Welcoming a new nurse to your organization or facility is an important process that sets the tone for a positive relationship. Filled with promise and potential, that relationship can ultimately lead to many fruitful and productive years of employment. So the onboarding process is the perfect place to begin on the right foot.
From the first exposure during the application process to the first day of work, you, as an organization, are making an impression. And those first impressions have a far-reaching impact on an employee's intent to stay.
Organizations that put as much effort into welcoming new employees as they do in retaining them are much more likely to engender organizational engagement and loyalty.
The cost of new hire turnover in nursing
The cost of turnover for a nurse is generally agreed to be somewhere between $22,000 and $64,000 USD, depending on the facility, specialty, and other factors. Of that amount, the lion's share of those costs are related to onboarding.
When you take onboarding seriously, you can minimize new hire turnover and increase employee satisfaction.
With an approximate average RN (registered nurse) turnover rate of 13% and the average RN vacancy rate in the 8 to 10% range, we can see that retention of qualified, loyal nurse employees is crucial for the smooth operation of any healthcare facility.
Action plan for onboarding
Successful onboarding requires an astute understanding of the key principles of making a good first impression during the most critical time of a new employee's exposure to an organization.
To create a successful onboarding process make sure you pay close
1. Strong partnerships between HR and the nursing recruitment/hiring team
If you think about it, onboarding actually starts with your recruiting process.
All too often there is a disconnect between Human Resources and the nursing recruitment team during the initial application and interviewing process.
Many desirable candidates slip through the cracks at this time because of a lack of coordination and communication between HR (generally the first contact with the potential employee) and the hiring manager or nurse recruiter.
Once a candidate applies, there needs to be ongoing and immediate communication between HR, the nurse recruiter and the hiring manager, including weekly status updates regarding the candidate's progress through application and hiring procedures.
The goal is to make the process as seamless and transparent for the candidate as possible - and to make a good first impression.
2. New employee touch-points
Throughout the onboarding process, there are key "touch-points" that can have a big impact on the new hire.
If you're savvy, you'll recognize these touch-points and actively seek to engage with the new hire at these critical times. This helps to reassure the new hire by validating their desire for employment with you while assuaging their fears and concerns.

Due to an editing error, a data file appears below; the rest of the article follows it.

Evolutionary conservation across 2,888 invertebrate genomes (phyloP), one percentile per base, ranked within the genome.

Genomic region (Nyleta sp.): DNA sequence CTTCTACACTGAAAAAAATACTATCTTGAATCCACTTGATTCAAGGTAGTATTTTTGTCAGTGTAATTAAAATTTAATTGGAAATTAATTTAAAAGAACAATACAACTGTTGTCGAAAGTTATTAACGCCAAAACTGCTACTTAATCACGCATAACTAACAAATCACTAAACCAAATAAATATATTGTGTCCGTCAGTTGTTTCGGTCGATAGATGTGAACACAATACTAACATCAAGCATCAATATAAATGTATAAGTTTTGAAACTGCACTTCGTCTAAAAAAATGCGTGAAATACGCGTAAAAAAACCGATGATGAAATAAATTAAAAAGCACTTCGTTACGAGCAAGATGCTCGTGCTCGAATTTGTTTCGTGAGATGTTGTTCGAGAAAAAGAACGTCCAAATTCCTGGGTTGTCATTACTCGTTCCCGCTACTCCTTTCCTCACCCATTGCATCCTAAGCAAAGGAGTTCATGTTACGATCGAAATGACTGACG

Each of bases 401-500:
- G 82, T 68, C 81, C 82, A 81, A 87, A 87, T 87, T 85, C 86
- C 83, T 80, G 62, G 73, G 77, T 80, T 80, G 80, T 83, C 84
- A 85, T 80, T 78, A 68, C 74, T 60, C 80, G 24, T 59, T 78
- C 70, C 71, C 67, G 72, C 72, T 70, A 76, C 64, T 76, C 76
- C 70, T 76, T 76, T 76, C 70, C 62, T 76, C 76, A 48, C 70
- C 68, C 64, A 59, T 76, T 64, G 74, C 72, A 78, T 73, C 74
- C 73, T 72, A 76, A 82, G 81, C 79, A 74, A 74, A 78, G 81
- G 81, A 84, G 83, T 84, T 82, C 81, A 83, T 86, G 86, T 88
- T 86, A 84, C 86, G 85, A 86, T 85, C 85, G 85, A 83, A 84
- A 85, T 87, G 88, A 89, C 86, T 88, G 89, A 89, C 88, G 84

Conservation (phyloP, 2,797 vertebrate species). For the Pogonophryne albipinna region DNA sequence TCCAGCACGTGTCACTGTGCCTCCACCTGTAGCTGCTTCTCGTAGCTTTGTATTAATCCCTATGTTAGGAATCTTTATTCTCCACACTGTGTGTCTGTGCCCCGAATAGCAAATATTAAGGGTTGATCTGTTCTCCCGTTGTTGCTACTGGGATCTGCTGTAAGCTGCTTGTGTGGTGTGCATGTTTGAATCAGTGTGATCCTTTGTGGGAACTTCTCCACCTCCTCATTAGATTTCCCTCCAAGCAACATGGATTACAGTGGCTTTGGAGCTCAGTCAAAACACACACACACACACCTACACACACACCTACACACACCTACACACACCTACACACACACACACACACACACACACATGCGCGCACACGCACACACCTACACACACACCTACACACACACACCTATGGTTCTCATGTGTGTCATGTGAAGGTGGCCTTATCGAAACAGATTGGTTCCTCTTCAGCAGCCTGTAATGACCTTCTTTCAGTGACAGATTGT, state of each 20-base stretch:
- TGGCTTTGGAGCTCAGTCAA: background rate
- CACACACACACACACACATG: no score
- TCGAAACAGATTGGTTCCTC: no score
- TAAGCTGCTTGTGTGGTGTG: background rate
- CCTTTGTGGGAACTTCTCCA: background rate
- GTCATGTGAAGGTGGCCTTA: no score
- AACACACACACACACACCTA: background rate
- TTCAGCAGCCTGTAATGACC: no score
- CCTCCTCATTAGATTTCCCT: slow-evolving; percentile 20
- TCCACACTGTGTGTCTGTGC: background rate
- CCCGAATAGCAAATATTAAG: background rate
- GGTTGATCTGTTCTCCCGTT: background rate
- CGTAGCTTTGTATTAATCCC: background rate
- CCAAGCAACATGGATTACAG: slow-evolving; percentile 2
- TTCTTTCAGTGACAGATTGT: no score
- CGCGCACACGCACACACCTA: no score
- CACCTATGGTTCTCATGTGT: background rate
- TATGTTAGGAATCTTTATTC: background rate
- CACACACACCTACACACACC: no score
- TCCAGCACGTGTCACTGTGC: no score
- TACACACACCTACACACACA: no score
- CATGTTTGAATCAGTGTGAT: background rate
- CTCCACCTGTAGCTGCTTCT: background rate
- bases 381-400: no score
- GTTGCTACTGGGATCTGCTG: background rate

Key touch-points include:
- the application and interview process
- clear communication regarding hiring details
- the first day of orientation
- the first week of orientation
- the first day on the clinical unit
So for each of these touch-points, make sure key stakeholders are well trained and equipped to fulfill their roles. Design efficient processes that give the new employee all the support, information and training they need. Look to communicate your organizational mission, vision, values and culture as well as your organization's high level goals.
3. New employees' fears and anxieties
Every new employee has anxieties and fears about their new job, especially if that new employee is a novice nurse.
Common fears and anxieties may include:
- not knowing where to go
- not knowing what to wear
- not knowing who their preceptor will be
- not understanding organizational expectations
- not knowing how to navigating the organizational culture
So be proactive and forward-thinking. Design an onboarding process that welcomes new employees and assuages their fears. And introduce them to all the supports you have available to help them succeed in their role and progress in their careers.
Nurse onboarding requires thoughtful consideration
Onboarding new nurses deserves thoughtful consideration, and savvy, system-wide strategies.
By addressing the frequent disconnect between HR and the nursing recruitment/hiring
team you can streamline the onboarding process. Welcoming new employees is
everyone's responsibility, thus an "all-hands-on-deck" approach to onboarding
requires buy-in from the key organizational players that can certainly make (or
break) the onboarding process.
Check in with the new hire at identified touch-points, making sure you address the understandable fears and concerns that arise as the new nurse navigates both a new clinical position and the organizational culture of a new workplace.
If you do all this, you'll be able to attract, onboard, train and retain loyal, skilled and satisfied employees.
Your Turn: What elements or activities do you see as critical for successfully onboarding new nurses?
This post was written in collaboration with Keith Carlson who is the Chief Nursing Officer for a home health agency and the blogger behind the award-winning nursing blog, Digital Doorway. Connect with Keith on Twitter.